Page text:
Three Louisiana Residents Charged With Federal Lacey Act Violations
Gulfport, Miss. – Ronald W. Reine, 67, Brian R. Reine, 44, Bruce A. Swilley Jr., 27, and Omni Pinnacle, LLC, all of Slidell, Louisiana, were charged in a 13-count federal indictment with various violations of the Lacey Act for importing live white-tailed deer into Mississippi, announced U.S. Attorney Gregory K. Davis and Special Agent in Charge Luis Santiago of the U.S. Fish and Wildlife Service.
Mississippi law makes it unlawful to import live white-tailed deer into the State of Mississippi and authorizes the Mississippi Department of Wildlife, Fisheries and Parks Commission with the responsibility of establishing regulations governing the importation of white-tailed deer with the emphasis on preventing the introduction of disease. The Commission established a regulation that mirrors the state statute, prohibiting the importation of live white-tailed deer into the State of Mississippi. The Lacey Act makes it unlawful for any person to import, export, transport, sell, receive, acquire or purchase wildlife that were taken, possessed, transported or sold in violation of any law or regulation of any state. The offense becomes a felony crime if the defendant knowingly engaged in conduct involving the purchase or sale, offer to purchase or sell or intent to purchase or sell, wildlife with a market value in excess of $350, knowing that the wildlife were taken, possessed, transported or sold in violation of, or in a manner unlawful under, a law or regulation of any state.
According to the indictment, from January of 2011 through December of 2012, Ronald W. Reine, Brian R. Reine, Bruce A. Swilley, Jr. and Omni Pinnacle, LLC, a company owned by the Reines, conspired to ship white-tailed deer in interstate commerce in violation of state and federal laws. Brian R. Reine operated a wildlife enclosure in Lamar County, Mississippi known as Half Moon Ranch. Ronald W. Reine operated a wildlife enclosure in Pearl River County, Mississippi known as Oak Investments, LLC/“Hunter’s Bluff”. The indictment also alleges that it was part of the conspiracy that the defendants would unlawfully bring the live white-tailed deer into Mississippi for the purpose of breeding and killing trophy white-tailed buck deer. The defendants bought and illegally transported deer into Mississippi from Indiana and Pennsylvania.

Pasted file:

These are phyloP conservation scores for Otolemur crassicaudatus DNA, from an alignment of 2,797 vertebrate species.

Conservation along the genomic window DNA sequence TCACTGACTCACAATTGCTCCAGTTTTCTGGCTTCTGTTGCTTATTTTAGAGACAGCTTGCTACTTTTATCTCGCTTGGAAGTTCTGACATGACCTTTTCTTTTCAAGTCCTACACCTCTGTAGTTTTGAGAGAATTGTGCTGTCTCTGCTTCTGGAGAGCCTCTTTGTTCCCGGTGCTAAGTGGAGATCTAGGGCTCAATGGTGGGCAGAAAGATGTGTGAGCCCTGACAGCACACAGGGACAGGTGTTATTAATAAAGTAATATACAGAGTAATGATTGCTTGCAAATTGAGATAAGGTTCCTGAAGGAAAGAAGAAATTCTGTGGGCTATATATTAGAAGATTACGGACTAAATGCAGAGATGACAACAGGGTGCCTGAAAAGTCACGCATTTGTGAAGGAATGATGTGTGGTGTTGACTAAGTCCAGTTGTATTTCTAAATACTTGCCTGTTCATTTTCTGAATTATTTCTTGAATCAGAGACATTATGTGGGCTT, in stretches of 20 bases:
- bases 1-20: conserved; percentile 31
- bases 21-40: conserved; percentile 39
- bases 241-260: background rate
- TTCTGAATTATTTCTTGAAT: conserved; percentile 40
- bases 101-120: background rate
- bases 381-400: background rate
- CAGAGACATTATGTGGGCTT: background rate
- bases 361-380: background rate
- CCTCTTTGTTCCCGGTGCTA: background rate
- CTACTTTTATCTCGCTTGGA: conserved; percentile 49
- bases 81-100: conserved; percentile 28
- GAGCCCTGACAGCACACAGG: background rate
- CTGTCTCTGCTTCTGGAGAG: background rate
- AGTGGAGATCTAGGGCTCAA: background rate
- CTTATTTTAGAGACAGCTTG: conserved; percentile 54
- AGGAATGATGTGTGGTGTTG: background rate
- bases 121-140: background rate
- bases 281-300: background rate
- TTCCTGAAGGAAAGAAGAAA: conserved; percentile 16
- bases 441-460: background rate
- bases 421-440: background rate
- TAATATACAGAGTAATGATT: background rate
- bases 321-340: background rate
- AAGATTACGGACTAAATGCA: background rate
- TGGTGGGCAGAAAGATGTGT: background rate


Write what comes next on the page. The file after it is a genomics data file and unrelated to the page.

“The illegal importation of white-tailed deer into Mississippi is a growing problem with the potential for a devastating impact on our native deer herd” said U.S. Attorney Davis. “This indictment is the beginning of our efforts to combat the illegal importation of white-tailed deer and we will continue to partner with the U.S. Fish and Wildlife Service and the Mississippi Department of Wildlife, Fisheries, and Parks to identify, investigate, and prosecute people who have chosen to violate the law on importing white-tail deer.”
U.S. Fish and Wildlife Service Special Agent in Charge Luis Santiago stated “We take our mission working with the Mississippi Department of Wildlife, Fisheries, and Parks and the citizens of Mississippi in conserving, protecting, and enhancing fish, wildlife, plants and their habitats very seriously. We will continue working vigorously investigating those who choose to violate state and federal laws.”
The defendants were arraigned in U.S. District Court today and each was released on a $25,000 unsecured bond. A trial is scheduled for March 17, 2014 before U.S. District Judge Sul Ozerden in Gulfport. If convicted, the defendants face a maximum penalty of five years in federal prison and a $250,000 fine on each count. Omni Pinnacle, LLC faces a maximum fine of $500,000.
This case was investigated by the U.S. Fish and Wildlife Service and the Mississippi Department of Wildlife Fisheries and Parks. It is being prosecuted by Assistant U.S. Attorney Darren J. LaMarca.
The public is reminded that an indictment is merely an accusation and all defendants are presumed innocent until proven guilty in a court of law.
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